This delivers the benefits of labelling without the costs of regulation and without compromising New Zealand’s trading interests.

But we do not support mandatory labelling.

We are a major food exporter.

We need as much flexibility as we can for marketing our food in both the domestic and export markets.

Mandatory labelling could reduce that flexibility and potentially see significant costs passed onto consumers.

Another area where I think there is a real opportunity for regulatory improvement is at the border – particularly with Australia.

Following my meeting with Australian Prime Minister Kevin Rudd earlier in the year, we are working on streamlining customs and immigration at international airports for trans-Tasman flights.

Our thinking is that the more we can get Trans-Tasman travel to feel like a domestic flight, the more Australians will come to New Zealand.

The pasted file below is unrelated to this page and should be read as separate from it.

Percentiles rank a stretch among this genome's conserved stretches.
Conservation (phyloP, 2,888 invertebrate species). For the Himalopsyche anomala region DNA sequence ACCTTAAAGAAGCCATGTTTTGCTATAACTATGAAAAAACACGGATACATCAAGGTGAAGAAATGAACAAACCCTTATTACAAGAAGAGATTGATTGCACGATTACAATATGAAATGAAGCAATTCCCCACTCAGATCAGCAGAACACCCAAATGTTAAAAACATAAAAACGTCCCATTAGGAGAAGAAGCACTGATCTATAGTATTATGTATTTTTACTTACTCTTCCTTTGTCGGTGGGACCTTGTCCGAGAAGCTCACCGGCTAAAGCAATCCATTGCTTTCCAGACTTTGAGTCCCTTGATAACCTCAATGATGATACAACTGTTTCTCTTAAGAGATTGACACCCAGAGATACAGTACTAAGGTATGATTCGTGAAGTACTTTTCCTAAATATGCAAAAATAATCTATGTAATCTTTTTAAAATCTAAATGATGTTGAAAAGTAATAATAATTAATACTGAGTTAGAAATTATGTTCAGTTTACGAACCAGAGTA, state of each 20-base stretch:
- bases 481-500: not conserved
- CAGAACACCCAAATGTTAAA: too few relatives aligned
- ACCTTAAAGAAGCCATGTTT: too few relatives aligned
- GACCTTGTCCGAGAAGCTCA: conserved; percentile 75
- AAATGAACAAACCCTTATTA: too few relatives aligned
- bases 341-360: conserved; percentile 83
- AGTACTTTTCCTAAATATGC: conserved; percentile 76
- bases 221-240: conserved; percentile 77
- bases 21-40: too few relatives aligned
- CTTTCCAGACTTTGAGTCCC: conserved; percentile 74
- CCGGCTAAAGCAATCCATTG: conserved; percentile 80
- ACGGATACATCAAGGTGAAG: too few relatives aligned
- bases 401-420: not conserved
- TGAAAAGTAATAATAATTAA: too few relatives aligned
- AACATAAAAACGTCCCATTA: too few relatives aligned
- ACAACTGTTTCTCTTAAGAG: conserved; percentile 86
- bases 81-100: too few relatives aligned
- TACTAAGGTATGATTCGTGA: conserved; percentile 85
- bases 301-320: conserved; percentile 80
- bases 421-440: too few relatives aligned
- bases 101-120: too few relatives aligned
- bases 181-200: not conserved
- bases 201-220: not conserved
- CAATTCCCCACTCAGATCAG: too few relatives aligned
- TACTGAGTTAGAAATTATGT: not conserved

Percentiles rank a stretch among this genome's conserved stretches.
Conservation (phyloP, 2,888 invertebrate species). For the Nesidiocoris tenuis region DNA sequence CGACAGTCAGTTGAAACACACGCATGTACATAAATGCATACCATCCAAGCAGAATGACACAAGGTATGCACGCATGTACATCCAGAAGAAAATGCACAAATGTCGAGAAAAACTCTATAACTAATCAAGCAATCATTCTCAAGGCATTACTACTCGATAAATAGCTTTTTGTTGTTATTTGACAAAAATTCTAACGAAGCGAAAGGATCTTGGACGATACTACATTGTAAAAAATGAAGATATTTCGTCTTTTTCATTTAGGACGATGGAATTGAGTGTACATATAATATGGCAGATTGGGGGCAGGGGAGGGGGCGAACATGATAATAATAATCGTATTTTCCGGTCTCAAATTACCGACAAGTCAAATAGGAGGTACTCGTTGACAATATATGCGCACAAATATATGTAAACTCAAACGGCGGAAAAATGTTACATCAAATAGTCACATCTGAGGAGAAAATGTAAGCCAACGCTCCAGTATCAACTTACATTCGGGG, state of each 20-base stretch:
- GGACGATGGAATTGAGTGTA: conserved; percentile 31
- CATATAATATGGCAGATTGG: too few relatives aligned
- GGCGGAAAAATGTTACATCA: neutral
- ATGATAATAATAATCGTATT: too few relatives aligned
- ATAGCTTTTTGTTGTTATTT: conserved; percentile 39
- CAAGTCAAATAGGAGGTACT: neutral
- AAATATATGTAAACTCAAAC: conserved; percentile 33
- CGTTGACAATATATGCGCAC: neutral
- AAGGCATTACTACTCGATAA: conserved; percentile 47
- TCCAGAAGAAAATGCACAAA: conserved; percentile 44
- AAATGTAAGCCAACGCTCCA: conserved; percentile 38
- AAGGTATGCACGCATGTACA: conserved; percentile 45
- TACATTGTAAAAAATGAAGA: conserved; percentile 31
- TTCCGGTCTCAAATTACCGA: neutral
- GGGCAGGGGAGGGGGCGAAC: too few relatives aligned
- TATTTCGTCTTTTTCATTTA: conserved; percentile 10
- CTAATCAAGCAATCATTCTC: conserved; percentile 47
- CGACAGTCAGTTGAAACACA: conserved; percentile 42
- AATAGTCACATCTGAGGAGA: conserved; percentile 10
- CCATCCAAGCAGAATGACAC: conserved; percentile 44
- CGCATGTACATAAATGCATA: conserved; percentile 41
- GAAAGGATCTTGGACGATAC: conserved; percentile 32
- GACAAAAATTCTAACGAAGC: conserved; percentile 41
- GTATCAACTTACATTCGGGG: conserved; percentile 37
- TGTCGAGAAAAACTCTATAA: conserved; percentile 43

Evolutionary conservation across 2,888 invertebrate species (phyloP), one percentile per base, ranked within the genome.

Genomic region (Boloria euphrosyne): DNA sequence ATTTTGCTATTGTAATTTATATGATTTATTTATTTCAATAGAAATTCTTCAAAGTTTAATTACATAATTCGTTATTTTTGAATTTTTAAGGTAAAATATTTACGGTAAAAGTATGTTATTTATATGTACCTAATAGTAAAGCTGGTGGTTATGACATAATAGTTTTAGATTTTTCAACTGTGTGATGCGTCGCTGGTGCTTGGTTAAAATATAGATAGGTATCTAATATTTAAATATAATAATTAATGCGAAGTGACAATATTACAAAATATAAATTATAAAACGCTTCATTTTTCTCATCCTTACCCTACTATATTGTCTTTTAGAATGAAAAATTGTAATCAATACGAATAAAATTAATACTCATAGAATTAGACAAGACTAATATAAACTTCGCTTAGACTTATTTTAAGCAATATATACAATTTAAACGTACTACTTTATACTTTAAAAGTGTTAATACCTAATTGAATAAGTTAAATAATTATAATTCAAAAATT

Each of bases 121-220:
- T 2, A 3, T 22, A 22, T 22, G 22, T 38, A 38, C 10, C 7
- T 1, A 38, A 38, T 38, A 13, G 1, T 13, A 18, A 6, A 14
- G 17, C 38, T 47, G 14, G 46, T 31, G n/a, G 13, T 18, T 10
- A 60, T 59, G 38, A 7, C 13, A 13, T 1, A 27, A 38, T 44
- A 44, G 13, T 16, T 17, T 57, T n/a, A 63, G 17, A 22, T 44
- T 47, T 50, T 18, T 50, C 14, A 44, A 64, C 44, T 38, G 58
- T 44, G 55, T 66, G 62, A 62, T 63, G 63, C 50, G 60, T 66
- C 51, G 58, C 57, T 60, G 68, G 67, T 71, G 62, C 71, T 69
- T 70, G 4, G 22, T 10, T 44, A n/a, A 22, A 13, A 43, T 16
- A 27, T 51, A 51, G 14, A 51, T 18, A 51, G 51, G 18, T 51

I know you are worried about the biosecurity implications of this, and I understand that the Ministry of Agriculture and Forestry has consulted with Horticulture New Zealand on the proposed changes. 

I want to reassure you that we hear your concerns.

In fact we think that the changes we are looking at will actually improve standards at the border, by ensuring that Biosecurity NZ is working smarter and making the most efficient use of its resources.

I expect to make further announcements about improvements to the Trans-Tasman border next month.

Another issue that remains on our agenda with Australia is disagreement over New Zealand apples.

The government is continuing to work through the disputes panel at the World Trade Organisation to get a resolution over access for our apples into the Australian market.